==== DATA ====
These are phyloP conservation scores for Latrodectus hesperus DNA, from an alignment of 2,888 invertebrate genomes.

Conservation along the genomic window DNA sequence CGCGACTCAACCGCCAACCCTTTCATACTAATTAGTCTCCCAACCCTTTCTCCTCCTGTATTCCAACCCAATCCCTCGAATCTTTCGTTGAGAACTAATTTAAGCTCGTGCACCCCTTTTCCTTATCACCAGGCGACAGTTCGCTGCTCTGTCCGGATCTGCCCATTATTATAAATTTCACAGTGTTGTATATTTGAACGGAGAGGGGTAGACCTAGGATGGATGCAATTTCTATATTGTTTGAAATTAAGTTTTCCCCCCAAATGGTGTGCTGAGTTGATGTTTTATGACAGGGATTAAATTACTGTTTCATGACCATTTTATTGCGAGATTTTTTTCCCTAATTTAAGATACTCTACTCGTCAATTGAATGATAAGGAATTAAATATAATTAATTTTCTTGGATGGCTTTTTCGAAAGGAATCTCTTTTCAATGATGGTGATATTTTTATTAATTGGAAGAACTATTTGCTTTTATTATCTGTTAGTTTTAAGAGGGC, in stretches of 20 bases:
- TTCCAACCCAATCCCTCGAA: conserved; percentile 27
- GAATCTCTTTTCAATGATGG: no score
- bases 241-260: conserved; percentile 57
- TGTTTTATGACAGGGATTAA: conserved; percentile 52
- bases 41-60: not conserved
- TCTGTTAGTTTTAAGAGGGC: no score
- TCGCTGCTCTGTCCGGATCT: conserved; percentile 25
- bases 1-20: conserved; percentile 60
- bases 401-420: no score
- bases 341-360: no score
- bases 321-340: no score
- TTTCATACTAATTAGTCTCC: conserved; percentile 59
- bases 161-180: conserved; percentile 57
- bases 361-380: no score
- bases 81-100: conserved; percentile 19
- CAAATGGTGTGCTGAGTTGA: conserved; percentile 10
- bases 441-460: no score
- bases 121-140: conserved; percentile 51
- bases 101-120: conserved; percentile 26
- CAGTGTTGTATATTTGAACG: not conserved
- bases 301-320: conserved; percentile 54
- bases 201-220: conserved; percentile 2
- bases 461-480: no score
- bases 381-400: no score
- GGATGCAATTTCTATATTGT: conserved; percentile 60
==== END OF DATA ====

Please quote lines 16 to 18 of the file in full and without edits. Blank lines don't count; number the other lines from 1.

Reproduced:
- bases 361-380: no score
- bases 81-100: conserved; percentile 19
- CAAATGGTGTGCTGAGTTGA: conserved; percentile 10